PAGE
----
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Longtime Gazette sportswriter Jim Schiltz thrives on the action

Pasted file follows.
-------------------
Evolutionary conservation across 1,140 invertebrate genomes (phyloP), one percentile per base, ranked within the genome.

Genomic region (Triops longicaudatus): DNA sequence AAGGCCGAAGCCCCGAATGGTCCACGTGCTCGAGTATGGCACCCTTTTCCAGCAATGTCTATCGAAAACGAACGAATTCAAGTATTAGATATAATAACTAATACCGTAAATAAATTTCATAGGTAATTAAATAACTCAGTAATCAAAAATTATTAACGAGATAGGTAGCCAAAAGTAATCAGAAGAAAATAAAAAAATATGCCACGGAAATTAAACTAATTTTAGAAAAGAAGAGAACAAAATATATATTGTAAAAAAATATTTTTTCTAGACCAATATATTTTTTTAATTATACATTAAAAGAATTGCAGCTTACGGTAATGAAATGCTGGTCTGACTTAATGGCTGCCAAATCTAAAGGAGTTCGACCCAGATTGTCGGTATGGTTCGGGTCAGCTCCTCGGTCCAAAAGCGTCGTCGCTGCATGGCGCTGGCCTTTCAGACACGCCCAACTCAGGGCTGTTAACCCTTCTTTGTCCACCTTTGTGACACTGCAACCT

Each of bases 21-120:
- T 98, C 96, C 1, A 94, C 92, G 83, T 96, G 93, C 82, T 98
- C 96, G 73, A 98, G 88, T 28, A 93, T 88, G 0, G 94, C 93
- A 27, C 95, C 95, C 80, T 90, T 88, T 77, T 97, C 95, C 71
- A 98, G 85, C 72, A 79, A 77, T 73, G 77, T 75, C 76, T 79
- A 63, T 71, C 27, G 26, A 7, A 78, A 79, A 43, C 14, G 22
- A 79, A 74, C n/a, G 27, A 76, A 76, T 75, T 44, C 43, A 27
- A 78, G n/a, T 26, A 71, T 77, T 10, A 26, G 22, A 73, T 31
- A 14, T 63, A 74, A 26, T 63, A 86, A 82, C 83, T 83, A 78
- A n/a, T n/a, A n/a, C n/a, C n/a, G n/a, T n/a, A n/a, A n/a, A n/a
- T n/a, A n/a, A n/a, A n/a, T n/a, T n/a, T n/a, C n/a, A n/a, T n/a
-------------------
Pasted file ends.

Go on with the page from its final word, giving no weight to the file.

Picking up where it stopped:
first_imgCategories: Editorial, OpinionIf you’ve been to any local high school sporting events over the past 32 years, the chances are pretty good that you may have seen Gazette sportswriter Jim Schiltz roaming the sideline or watching the action from press row.Jim has covered high schools for the newspaper almost exclusively since 1987. Over that span of time, he’s covered thousands of games/events (his tally is somewhere around 6,000 at last estimate) and he’s interviewed a similar number of athletes, coaches, athletic directors.In his trademark Mets ball cap, Jim is a familiar figure at Section II events, everywhere from Schoharie to Saratoga and Mechanicville to Fort Plain.Over the years, he’s covered all the great athletes, all the best teams. But he’s also written his fair share of offbeat stories about athletes who’ve overcome great physical challenges and mediocre teams that defied the odds to win championships.Jim, after all, is in it for the stories. He appreciates greatness, no doubt. But he mostly just loves a good story.One of Jim’s most memorable assignments involved a real nail-biter of a football game between crosstown rivals Schalmont and Mohonasen. The action was back and forth, back and forth. Scoring, however, was at a premium on this day. Schalmont eventually broke the stalemate, but not with a touchdown or field goal. It was a safety. The game’s final score: 2-0. More from The Daily Gazette:EDITORIAL: Make a game plan for voting. Do it now.EDITORIAL: No chickens in city without strong regsFoss: Schenectady Clergy Against Hate brings people togetherEDITORIAL: Thruway tax unfair to working motoristsFoss: Schenectady homeless assistance program Street Soldiers dealing with surge in need Jim came to the Gazette in 1985, just a month out of college. For two years, he worked as a clerk in the sports department, staffing the desk at night to do local bowling roundups, horse-racing agate and other tasks. Within two years, Jim took over as the high school guy and, as he’s proud of saying, he never left that position.The sports beat was a natural fit for Jim. At Guilderland High School, he played receiver and safety on the football team. On the lacrosse squad, he played midfield and also was named a team captain.For college, Jim went to SUNY Morrisville, where he studied journalism technology, and then SUNY Oswego, where he was a communications major.As a full-fledged member of the Gazette’s sports staff, Jim became known for his evenhanded approach to story selection, both in terms of the sports that he elected to cover and which games he chose to cover in those disciplines.“Jim would look at a Friday night high school schedule and closely examine it before finally deciding where he should go,” one former colleague recalled. “He wanted to make sure he covered the game that meant the most to the most people.”“And he gave each sport its due,” the colleague added. “Jim was a high school football player at Guilderland, but he didn’t try to minimize other minor sports. He even became an avid field hockey fan.”Beyond his egalitarian approach to coverage, Jim has made a name for himself as one of the good guys. His amiable demeanor and easygoing style are traits that have served him well in his dealings with players, parents, coaches. They’ve also made him a well-liked member of the entire Gazette staff. For years, he was a key player on the newspaper’s softball team, where he played shortstop and was a key hitter in the batting lineup. He was a nifty fielder and the team’s spark plug.“He was always up” for the games, remembers Jim’s longtime colleague Jeff Wilkin.“Jim was great for morale, great for the game,” said Wilkin, the softball team’s captain. “We used to kid around that he ‘made the hard plays look easy …. and the easy plays look hard!’”Jim’s passion on the softball field was right in line with his commitment to his job.“Covering high school sports isn’t just a job for Jim Schiltz,” one longtime colleague said of him. “It’s a calling.”Miles Reed is the editor of The Daily Gazette. He can be reached by calling 518-395-3106 or emailing reed@dailygazette.com. Then there was the time when a sectional basketball game between Guilderland and Columbia went to five overtimes. Jim was there for the epic battle, pen and pad in hand. He still made deadline. It was a night he’ll never forget.Stories like these are part of the history of Capital Region sports, as they are part of the history of Jim’s career. After all these years on the beat, Jim is part of the the local sports landscape, not merely an observer.Last week, Jim’s contributions to the local sports scene, especially his reportage on high school football, were recognized with the announcement that he’ll be inducted into the Capital Region Football Hall of Fame this summer.It’s a wonderful honor for him, but it came as no surprise to Jim’s peers in local sports media.“With his encyclopedic knowledge, first-hand experience and unbridled passion, Jim in many ways embodies the sport in the Capital Region,” one former local sports scribe wrote to me in an email.Similar sentiments were expressed by colleagues around the region, including competitors at other outlets.“Having covered high school sports with him for years, I know a number of coaches and former players who think very highly of him,” wrote another longtime local sports writer. “He is passionate about what he does, and they all appreciate that.”last_img read more